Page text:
the following reasons:

[[Page 33332]]

    (A) CTA believes that the mislabeling of the number of plies on the 
subject tires has no impact on the operational performance of the 
subject tires or on the safety of vehicles on which these tires are to 
be mounted. CTA states that the subject tires also meet or exceed all 
of the performance requirements specified by FMVSS No. 139.
    (B) CTA states that they are unaware of any accidents or injuries 
that have occurred as a result of this noncompliance.
    (C) CTA states that NHTSA has previously granted similar petitions 
for Inconsequential Noncompliances in the past.
    CTA has additionally informed NHTSA that it has corrected the 
subject noncompliance.
    In summation, CTA believes that the described noncompliance of the 
subject tires is inconsequential to motor vehicle safety, and that its 
petition, to exempt CTA from providing recall notification of 
noncompliance as required by 49 U.S.C. 30118 and remedying the recall 
noncompliance as required by 49 U.S.C. 30120 should be granted.

NHTSA's Decision

    NHTSA's Analysis of CTA's Arguments: The agency agrees with CTA 
that the noncompliance is inconsequential to motor vehicle safety. The 
agency believes that the true measure of inconsequentiality to motor 
vehicle safety in this case is that there is no effect of the 
noncompliance on the operational safety of the vehicles on which these 
tires are mounted. The safety of people working in the tire retread, 
repair and recycling industries must also be considered.
    Although tire construction affects the strength and durability, 
neither the agency nor the tire industry provides information relating 
tire strength and durability to the number of plies and types of ply 
cord material to the tread and sidewall. Therefore, tire dealers and 
customers should consider the tire construction information along with 
other information such as load capacity, maximum inflation pressure, 
and tread wear, temperature, and traction ratings, to assess 
performance capabilities of various tires. In the agency's judgement, 
the incorrect labeling of the tire construction information will have 
an inconsequential effect on motor vehicle safety because most 
consumers do not base tire purchases or vehicle operation parameters on 
the number of plies in a tire.
    The agency believes the noncompliance will have no measureable 
effect on the safety of tire retread, repair and recycling industries. 
The use of steel cord construction in the sidewall and tread is the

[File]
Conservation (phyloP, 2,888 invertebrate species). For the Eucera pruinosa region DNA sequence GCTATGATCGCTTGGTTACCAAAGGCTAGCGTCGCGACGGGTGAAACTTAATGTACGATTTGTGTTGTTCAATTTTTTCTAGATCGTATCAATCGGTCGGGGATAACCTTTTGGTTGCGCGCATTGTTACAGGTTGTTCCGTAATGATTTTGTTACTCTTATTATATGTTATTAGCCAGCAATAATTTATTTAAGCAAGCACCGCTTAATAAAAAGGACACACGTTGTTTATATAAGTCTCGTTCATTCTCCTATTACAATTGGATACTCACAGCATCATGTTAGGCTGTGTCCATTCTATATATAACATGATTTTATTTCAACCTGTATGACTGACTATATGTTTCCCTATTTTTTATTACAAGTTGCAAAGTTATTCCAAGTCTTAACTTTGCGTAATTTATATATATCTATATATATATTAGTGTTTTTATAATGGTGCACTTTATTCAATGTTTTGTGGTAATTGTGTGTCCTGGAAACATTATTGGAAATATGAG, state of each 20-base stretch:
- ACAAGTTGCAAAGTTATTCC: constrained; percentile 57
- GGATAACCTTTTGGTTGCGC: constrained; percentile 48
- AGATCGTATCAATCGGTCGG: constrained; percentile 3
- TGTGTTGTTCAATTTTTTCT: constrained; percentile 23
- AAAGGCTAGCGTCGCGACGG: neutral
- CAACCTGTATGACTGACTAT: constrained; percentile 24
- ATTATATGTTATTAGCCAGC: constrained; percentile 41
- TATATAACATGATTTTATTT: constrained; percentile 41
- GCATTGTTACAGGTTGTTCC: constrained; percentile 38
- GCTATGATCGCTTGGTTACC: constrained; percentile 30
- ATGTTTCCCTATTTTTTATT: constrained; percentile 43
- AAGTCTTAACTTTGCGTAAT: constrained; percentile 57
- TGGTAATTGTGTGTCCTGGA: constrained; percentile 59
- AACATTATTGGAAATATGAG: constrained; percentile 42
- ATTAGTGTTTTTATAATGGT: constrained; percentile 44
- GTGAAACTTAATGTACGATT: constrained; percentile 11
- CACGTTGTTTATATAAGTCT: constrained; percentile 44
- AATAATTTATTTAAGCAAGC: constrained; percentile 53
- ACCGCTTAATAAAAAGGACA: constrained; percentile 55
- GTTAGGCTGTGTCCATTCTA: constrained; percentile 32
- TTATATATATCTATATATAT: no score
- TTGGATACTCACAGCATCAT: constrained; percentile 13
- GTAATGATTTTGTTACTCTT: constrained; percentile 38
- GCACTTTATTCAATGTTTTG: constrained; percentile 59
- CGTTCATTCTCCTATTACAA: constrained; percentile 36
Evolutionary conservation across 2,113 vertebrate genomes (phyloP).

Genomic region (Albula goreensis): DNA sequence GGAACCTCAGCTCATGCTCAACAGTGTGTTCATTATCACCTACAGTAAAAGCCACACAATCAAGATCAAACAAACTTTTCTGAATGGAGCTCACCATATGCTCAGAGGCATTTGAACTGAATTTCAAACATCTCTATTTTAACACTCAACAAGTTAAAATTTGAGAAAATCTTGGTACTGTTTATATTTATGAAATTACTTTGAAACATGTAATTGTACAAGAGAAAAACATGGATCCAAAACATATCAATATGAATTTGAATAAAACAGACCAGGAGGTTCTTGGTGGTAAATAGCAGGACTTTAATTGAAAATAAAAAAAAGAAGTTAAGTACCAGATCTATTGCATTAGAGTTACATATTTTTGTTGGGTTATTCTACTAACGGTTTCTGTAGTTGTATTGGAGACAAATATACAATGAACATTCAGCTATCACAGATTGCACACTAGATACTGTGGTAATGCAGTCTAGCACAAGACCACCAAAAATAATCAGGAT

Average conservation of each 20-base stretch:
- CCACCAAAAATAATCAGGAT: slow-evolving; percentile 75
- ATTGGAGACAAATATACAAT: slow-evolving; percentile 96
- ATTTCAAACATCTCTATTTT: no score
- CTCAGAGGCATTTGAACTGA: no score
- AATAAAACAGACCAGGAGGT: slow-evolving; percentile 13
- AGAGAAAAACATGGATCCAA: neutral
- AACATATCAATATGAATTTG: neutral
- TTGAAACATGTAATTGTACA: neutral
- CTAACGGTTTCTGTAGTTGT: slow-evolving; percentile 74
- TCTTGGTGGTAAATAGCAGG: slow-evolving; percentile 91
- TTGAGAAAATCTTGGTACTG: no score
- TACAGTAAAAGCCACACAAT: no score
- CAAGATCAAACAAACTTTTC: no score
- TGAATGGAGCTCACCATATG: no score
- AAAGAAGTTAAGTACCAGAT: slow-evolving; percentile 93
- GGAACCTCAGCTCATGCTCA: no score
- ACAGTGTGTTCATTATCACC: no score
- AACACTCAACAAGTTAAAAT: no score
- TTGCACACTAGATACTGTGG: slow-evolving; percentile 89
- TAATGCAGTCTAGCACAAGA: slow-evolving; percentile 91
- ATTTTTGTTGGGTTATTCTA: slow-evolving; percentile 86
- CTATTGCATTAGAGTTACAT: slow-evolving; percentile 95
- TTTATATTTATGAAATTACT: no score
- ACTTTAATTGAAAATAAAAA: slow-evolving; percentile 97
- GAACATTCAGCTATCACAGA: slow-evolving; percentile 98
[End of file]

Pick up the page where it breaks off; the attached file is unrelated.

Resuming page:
primary safety concern of these industries. In this case, since the 
tire sidewall is marked correctly for the number of steel plies, this 
potential safety concern does not exist.
    NHTSA's Decision: In consideration of the foregoing, NHTSA has 
decided that CTA has met its burden of persuasion that the 
noncompliance described is inconsequential to motor vehicle safety. 
Accordingly, CTA's petition is hereby granted and CTA is exempted from 
the obligation of providing notification of, and remedy for the subject 
noncompliance.
    NHTSA notes that the statutory provisions (49 U.S.C. 30118(d) and 
30120(h)) that permit manufacturers to file petitions for a 
determination of inconsequentiality allow NHTSA to exempt manufacturers 
only from the duties found in sections 30118 and 30120, respectively, 
to notify owners, purchasers, and dealers of a defect or noncompliance 
and to remedy the defect or noncompliance. Therefore, this decision 
only applies to the subject tires that CTA no longer controlled at the 
time it determined that the noncompliance existed. However, the 
granting of this petition does not relieve tire distributors and 
dealers of the prohibitions on the sale, offer for sale, or 
introduction or delivery for introduction into interstate commerce of 
the noncompliant tires under their control after CTA notified them that 
the subject noncompliance existed.

    Authority: (49 U.S.C. 30118, 30120: Delegations of authority at 
49 CFR 1.95 and 501.8).

Jeffrey Giuseppe,
Director, Office of Vehicle Safety Compliance.
[FR Doc. 2015-14252 Filed 6-10-15; 8:45 am]
 BILLING CODE 4910-59-P

Connect with The Crittenden Automotive Library

The Crittenden Automotive Library at Google+ The Crittenden Automotive Library on Facebook The Crittenden Automotive Library on Instagram The Crittenden Automotive Library at The Internet Archive The Crittenden Automotive Library on Pinterest The Crittenden Automotive Library on Twitter The Crittenden Automotive Library on Tumblr
 


The Crittenden Automotive Library

Home Page    About Us    Contribute